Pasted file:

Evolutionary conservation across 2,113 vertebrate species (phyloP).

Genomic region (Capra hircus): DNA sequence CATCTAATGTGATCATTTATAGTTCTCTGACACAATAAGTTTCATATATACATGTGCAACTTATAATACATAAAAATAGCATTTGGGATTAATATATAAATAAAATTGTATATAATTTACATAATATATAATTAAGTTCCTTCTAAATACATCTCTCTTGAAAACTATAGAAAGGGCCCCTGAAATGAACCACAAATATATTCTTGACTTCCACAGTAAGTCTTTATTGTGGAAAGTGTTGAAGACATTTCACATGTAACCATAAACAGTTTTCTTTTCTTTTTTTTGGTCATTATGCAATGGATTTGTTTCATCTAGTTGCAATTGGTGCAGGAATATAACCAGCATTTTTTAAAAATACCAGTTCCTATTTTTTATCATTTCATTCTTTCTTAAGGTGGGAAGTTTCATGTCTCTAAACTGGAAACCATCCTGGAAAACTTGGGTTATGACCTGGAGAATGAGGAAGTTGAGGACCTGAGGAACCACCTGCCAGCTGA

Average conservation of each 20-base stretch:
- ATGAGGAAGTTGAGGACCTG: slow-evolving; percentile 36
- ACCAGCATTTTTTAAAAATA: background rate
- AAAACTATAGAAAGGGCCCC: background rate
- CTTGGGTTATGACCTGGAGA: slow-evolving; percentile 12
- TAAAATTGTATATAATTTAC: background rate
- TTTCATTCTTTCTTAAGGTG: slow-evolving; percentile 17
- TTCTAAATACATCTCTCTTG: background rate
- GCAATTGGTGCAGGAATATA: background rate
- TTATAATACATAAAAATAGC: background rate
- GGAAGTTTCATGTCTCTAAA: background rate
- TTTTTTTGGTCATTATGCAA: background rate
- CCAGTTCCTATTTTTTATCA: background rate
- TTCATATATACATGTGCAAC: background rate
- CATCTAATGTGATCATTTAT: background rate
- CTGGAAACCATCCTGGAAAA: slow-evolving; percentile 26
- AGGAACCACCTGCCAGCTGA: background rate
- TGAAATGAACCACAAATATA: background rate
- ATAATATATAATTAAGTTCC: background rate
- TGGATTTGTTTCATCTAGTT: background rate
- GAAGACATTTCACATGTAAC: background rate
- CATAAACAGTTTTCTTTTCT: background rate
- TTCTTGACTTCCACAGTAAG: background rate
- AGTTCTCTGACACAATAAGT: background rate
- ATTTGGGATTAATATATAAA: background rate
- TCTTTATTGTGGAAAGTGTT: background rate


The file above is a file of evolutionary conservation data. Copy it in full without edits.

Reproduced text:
Evolutionary conservation across 2,113 vertebrate species (phyloP).

Genomic region (Capra hircus): DNA sequence CATCTAATGTGATCATTTATAGTTCTCTGACACAATAAGTTTCATATATACATGTGCAACTTATAATACATAAAAATAGCATTTGGGATTAATATATAAATAAAATTGTATATAATTTACATAATATATAATTAAGTTCCTTCTAAATACATCTCTCTTGAAAACTATAGAAAGGGCCCCTGAAATGAACCACAAATATATTCTTGACTTCCACAGTAAGTCTTTATTGTGGAAAGTGTTGAAGACATTTCACATGTAACCATAAACAGTTTTCTTTTCTTTTTTTTGGTCATTATGCAATGGATTTGTTTCATCTAGTTGCAATTGGTGCAGGAATATAACCAGCATTTTTTAAAAATACCAGTTCCTATTTTTTATCATTTCATTCTTTCTTAAGGTGGGAAGTTTCATGTCTCTAAACTGGAAACCATCCTGGAAAACTTGGGTTATGACCTGGAGAATGAGGAAGTTGAGGACCTGAGGAACCACCTGCCAGCTGA

Average conservation of each 20-base stretch:
- ATGAGGAAGTTGAGGACCTG: slow-evolving; percentile 36
- ACCAGCATTTTTTAAAAATA: background rate
- AAAACTATAGAAAGGGCCCC: background rate
- CTTGGGTTATGACCTGGAGA: slow-evolving; percentile 12
- TAAAATTGTATATAATTTAC: background rate
- TTTCATTCTTTCTTAAGGTG: slow-evolving; percentile 17
- TTCTAAATACATCTCTCTTG: background rate
- GCAATTGGTGCAGGAATATA: background rate
- TTATAATACATAAAAATAGC: background rate
- GGAAGTTTCATGTCTCTAAA: background rate
- TTTTTTTGGTCATTATGCAA: background rate
- CCAGTTCCTATTTTTTATCA: background rate
- TTCATATATACATGTGCAAC: background rate
- CATCTAATGTGATCATTTAT: background rate
- CTGGAAACCATCCTGGAAAA: slow-evolving; percentile 26
- AGGAACCACCTGCCAGCTGA: background rate
- TGAAATGAACCACAAATATA: background rate
- ATAATATATAATTAAGTTCC: background rate
- TGGATTTGTTTCATCTAGTT: background rate
- GAAGACATTTCACATGTAAC: background rate
- CATAAACAGTTTTCTTTTCT: background rate
- TTCTTGACTTCCACAGTAAG: background rate
- AGTTCTCTGACACAATAAGT: background rate
- ATTTGGGATTAATATATAAA: background rate
- TCTTTATTGTGGAAAGTGTT: background rate